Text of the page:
Stronger State Charter School Laws Are Key to Meeting the Needs of America’s Rural Students
In the ranching community of Carmen, Idaho, the Upper Carmen Charter School opened in 2005. Carmen once had its own one-room school but lost it through consolidation to the Salmon School District. Now this charter school serves about 85 K-8 students in multi-age classrooms.
And on an off-the-grid campus 20 miles north of Flagstaff, Arizona, Star School — a dynamic, award-winning public charter school that serves primarily Native American students in pre-K through eighth grade — has thrived for more than 17 years with a unique mission that is place-based and grounded in Navajo teaching and learning.
Many charter schools like these are delivering for thousands of students in rural communities. But more needs to be done to better support high-quality charter schools in rural areas, as a recent report from the National Alliance for Public Charter Schools demonstrates.
Rural students often lack access to opportunities afforded to their urban and suburban peers. Math and science classes are often less advanced than their titles would imply; barely half of rural districts offer any Advanced Placement courses, compared with 97 percent of urban districts, and even fewer offer International Baccalaureate courses. There is little help for the growing number of children in rural schools who speak limited English. Rural schools also face high transportation costs and often struggle with city-oriented state and federal administrative requirements and limitations on use of funds.
Stronger charter school laws can help meet rural students’ needs by allowing communities to innovate in ways that traditional districts cannot because of regulatory constraints on hiring, spending, allocation of time, and class offerings. Carmen is just one example of a community that lost its schools through consolidation but regained them through chartering.
As Idaho marks 20 years since its first charter schools opened, the recently released Shackled Education Pioneers looks back at how the public charter school movement started in the Gem State — and how that effort has strayed from its original intent of allowing significant space for education innovation, a progression that led the alliance to downgrade Idaho’s charter school law from 20th to 21st nationwide this year.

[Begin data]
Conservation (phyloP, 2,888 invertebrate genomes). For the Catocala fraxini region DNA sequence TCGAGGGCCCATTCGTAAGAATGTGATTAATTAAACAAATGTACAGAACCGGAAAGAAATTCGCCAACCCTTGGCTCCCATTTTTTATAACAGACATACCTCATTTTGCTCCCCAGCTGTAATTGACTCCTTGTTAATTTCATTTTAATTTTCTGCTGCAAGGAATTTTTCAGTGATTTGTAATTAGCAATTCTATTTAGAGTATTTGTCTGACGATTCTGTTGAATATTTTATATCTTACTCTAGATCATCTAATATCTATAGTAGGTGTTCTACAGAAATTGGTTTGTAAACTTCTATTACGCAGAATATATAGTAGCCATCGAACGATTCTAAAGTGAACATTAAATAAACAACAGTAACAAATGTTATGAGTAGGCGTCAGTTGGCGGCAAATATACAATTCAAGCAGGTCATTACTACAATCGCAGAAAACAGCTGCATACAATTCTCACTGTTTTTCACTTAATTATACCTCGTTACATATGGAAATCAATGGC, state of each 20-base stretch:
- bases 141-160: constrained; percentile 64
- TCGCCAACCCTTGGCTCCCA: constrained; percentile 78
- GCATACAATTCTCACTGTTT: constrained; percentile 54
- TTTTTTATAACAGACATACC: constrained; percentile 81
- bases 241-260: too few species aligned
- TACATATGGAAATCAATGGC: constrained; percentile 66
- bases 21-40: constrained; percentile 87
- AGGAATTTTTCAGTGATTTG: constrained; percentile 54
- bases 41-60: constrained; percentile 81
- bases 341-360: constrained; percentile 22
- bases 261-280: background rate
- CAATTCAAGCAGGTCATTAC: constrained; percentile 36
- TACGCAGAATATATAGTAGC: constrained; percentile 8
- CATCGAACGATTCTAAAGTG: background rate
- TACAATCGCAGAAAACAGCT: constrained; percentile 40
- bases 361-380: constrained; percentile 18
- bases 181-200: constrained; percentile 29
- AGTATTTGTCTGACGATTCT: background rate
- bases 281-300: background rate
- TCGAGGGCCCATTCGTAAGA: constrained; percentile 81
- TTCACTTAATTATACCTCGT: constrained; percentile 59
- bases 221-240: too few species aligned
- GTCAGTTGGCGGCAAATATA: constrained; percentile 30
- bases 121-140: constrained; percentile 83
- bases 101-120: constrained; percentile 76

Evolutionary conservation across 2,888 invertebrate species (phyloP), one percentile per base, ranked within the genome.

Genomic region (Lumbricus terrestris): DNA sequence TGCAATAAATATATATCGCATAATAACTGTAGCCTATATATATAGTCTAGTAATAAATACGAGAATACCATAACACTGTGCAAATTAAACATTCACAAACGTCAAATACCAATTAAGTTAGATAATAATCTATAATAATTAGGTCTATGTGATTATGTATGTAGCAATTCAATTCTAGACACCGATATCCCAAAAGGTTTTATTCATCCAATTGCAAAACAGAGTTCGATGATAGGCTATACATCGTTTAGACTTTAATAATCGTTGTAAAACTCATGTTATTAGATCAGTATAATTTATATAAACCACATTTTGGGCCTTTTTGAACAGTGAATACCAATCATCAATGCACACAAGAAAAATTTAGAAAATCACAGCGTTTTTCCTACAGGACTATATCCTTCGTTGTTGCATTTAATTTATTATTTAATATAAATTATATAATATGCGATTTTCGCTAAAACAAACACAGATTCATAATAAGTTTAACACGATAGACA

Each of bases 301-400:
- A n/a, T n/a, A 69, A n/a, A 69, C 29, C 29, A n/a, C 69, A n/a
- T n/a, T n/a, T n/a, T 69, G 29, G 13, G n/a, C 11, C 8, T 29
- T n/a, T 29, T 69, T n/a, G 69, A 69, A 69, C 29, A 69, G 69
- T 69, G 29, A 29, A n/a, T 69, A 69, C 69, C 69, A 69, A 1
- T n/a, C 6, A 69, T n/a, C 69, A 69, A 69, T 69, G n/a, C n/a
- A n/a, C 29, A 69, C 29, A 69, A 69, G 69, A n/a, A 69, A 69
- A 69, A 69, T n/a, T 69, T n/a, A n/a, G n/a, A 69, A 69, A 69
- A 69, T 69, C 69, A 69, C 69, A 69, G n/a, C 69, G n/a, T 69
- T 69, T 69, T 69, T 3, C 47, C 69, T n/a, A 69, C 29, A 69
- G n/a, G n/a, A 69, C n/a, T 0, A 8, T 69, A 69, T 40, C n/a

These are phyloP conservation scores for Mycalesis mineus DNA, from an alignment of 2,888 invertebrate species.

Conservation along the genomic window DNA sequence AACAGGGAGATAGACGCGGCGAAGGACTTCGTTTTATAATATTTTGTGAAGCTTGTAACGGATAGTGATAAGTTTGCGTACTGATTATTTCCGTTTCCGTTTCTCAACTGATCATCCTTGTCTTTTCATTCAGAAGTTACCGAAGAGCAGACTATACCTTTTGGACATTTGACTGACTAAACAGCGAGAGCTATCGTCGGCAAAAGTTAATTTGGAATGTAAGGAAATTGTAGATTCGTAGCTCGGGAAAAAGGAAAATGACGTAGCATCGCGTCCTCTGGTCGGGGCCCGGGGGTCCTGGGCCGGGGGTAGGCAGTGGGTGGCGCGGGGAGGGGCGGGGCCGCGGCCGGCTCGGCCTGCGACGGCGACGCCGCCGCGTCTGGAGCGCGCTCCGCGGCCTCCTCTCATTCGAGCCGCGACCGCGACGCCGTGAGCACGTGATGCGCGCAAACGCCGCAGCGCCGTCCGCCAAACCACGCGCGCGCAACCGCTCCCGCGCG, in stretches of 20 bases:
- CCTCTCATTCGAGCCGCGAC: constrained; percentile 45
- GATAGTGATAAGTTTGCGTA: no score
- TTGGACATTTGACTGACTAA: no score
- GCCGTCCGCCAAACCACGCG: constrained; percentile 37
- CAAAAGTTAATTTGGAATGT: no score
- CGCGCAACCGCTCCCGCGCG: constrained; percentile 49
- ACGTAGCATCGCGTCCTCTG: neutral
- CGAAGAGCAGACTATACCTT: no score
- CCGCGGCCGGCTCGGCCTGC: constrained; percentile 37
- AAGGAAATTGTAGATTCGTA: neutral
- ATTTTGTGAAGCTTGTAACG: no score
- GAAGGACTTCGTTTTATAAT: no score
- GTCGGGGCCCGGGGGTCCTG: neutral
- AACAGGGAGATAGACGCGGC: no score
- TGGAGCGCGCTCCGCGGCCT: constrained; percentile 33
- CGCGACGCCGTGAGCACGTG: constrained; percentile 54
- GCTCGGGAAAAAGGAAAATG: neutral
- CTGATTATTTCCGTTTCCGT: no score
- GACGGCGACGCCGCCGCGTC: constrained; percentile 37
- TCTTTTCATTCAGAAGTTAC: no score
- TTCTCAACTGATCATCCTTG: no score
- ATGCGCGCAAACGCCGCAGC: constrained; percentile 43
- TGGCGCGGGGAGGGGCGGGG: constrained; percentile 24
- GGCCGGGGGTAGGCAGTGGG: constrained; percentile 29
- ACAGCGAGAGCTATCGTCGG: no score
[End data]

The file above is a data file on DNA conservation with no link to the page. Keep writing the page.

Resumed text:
The 6,000-plus children on charter school waiting lists in Idaho are evidence of the need for an engine of education reform. Strengthening the state’s charter school law to allow for equitable funding for charter school students, operational funding, and access to capital funding and facilities, as well as greater staffing flexibility, would be huge steps in the right direction, as would increased accountability for full-time virtual charter schools.
Purely online education, an irresistible possibility for sparsely populated and remote areas, has its limits and struggles to deliver for too many children. To learn well, most students need contact with prepared teachers and instruction that helps them build knowledge steadily over time. There are blended learning models, like Gem Prep in Idaho and the Teton Science Schools’ Place Network initiative in Wyoming and Idaho, that marry online courses and instruction. It is an area primed for growth and development; more schools like these need to be encouraged.
Another welcome change would be amending laws that restrict charters from opening in rural districts. For example, it is written into Idaho law that no district can be 100 percent charter schools. Eighteen of the state’s 115 districts have only one school, so that school must stay district-operated even if the local community wants to pursue a charter option for the sake of operational flexibilities or to avoid closure.
Finally, state laws can be changed to encourage rural districts and charter school supporters to work together to break barriers that will benefit their children and communities. An outstanding example is Beyond Textbooks, an online community of 118 partners in Arizona, California, Colorado, Idaho, Illinois, Wyoming, and Kentucky that allows more than 14,000 teachers to share materials online, across vast geographic spaces as well as school types and sizes. This has been transformative for many rural school districts and rural charter schools.
Now is the time for rural states to improve their charter school laws to help provide more educational choice, student success, and accountability in rural communities. We must continue pushing hard for more high-quality charter schools, particularly for those students who most need such options. We also must keep advocating for public policies that will best support the creation and operation of such schools. With these latest state charter school law rankings, states have the tools to remove regulatory and legal barriers to true charter school innovation.
Terry Ryan is CEO of the Boise-based nonprofit Bluum and president of the Idaho Charter School Network.
Nate McClennen is vice president of education and innovation at Teton Science Schools.
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